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Am J Physiol Cell Physiol. 2019 Mar 13. doi: 10.1152/ajpcell.00293.2018. [Epub ahead of print]

Palmitate decreases migration and proliferation and increases oxidative stress and inflammation in smooth muscle cells. Role of the Nrf2 signaling pathway.

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Research Unit on Lipid and Atherosclerosis, "Sant Joan" University Hospital, Universitat Rovira i Virgili, IISPV, Spanish Biomedical Research Centre in Diabetes and Associated Metabolic Disorders (CIBERDEM), Reus, Spain.


Fatty acids are essential to cell functionality, and may exert diverging vascular effects including migration, proliferation, oxidative stress and inflammation. This study examined the effect of palmitate on human coronary artery smooth muscle cell (HCASMC) function. An in vitro wound-healing assay indicated that palmitate decreased HCASMC migration in dose- and time-dependent manners. Furthermore, BrdU incorporation assays indicated that palmitate decreased HCASMC proliferation in a dose-response manner. Palmitate also increased ROS formation, MDA content and intracellular lipid droplets accompained with an increased of FABP4 expression. Moreover, palmitate induced gene expression (MCP1, MMP2, IL-1β, IL-6, IL-8 and TNF-α) and intracellular protein content (PAI-1 and uPA) of inflammatory mediators. Finally, we showed that palmitate activates the transcription factor Nrf2 and the upstream kinases ERK1/2 and Akt in HCASMCs. The inhibitor of Nrf2, trigonellin, significantly attenuated palmitate-induced HCASMC expression of the Nrf2 target gene NQO1. These findings indicate that palmitate might be critically related to HCASMC function by slowing cell migration and proliferation and inducing lipid-laden cells, oxidative stress and inflammation in part by activation of the Nrf2 transcription factor. Palmitate's activation of pro-inflammatory Nrf2 signaling may represent a novel mechanism mediating the proatherogenic actions of saturated fatty acids.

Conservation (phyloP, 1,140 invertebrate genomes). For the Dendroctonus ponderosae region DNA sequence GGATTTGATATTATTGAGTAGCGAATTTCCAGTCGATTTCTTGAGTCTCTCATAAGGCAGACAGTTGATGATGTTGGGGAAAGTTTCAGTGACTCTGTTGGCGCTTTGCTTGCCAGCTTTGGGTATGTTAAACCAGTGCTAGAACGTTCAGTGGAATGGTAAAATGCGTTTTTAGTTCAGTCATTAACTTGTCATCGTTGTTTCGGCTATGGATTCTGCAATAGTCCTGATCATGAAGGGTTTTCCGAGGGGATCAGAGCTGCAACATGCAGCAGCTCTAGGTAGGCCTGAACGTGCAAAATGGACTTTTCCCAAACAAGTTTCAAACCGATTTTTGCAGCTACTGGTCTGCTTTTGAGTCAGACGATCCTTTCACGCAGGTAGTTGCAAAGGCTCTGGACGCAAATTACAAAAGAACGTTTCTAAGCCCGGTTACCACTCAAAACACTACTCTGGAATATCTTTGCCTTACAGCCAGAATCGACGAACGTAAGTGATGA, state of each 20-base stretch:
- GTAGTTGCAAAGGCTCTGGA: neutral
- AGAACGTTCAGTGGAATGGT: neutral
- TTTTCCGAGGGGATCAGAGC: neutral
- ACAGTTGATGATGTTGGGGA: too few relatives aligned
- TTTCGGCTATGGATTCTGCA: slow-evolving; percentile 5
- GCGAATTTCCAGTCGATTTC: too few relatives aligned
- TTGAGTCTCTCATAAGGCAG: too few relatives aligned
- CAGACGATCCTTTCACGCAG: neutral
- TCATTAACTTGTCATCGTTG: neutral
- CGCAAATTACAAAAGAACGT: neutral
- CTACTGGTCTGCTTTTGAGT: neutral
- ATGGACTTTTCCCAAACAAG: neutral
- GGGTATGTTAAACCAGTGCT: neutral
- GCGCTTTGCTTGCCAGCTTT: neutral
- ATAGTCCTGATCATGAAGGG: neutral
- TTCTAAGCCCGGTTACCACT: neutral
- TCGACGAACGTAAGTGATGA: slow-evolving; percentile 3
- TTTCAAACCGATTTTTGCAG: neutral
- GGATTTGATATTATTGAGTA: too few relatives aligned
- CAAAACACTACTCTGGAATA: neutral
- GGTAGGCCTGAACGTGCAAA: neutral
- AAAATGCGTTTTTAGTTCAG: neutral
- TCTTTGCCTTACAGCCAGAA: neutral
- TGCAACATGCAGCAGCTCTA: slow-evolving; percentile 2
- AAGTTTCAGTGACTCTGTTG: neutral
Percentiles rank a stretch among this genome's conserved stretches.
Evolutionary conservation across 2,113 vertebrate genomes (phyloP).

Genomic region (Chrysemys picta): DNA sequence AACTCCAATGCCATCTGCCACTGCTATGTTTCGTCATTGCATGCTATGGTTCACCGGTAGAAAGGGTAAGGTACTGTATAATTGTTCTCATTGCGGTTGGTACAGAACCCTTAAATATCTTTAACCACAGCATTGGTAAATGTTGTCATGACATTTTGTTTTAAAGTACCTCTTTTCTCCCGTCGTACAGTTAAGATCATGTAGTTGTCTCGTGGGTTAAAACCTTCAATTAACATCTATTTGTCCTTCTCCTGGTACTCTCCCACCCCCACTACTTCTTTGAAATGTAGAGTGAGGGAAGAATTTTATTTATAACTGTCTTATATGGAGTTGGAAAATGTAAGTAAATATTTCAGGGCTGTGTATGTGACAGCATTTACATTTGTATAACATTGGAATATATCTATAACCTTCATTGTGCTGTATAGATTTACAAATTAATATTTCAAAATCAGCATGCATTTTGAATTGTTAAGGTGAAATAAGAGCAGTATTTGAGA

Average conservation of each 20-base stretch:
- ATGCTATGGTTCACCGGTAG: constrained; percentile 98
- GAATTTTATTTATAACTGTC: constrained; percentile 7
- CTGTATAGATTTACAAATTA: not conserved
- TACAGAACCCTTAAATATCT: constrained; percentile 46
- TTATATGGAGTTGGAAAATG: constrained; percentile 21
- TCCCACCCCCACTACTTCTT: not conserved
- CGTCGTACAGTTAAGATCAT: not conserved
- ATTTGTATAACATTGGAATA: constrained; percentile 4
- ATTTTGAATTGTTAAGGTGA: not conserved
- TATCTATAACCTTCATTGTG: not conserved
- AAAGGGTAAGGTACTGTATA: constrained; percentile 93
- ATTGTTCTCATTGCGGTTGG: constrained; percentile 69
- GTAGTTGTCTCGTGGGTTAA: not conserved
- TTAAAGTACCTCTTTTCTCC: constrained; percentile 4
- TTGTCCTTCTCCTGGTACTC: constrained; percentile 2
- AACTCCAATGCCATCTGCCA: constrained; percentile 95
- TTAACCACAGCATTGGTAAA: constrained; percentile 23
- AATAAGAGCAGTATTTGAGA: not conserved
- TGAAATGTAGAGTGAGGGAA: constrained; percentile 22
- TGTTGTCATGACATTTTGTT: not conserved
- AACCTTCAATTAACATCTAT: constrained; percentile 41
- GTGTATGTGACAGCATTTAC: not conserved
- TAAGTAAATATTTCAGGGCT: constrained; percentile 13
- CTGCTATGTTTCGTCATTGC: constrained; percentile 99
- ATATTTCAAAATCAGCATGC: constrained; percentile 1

Human artery coronary smooth muscle cells; lipid-laden cells; migration; oxidation; proliferation


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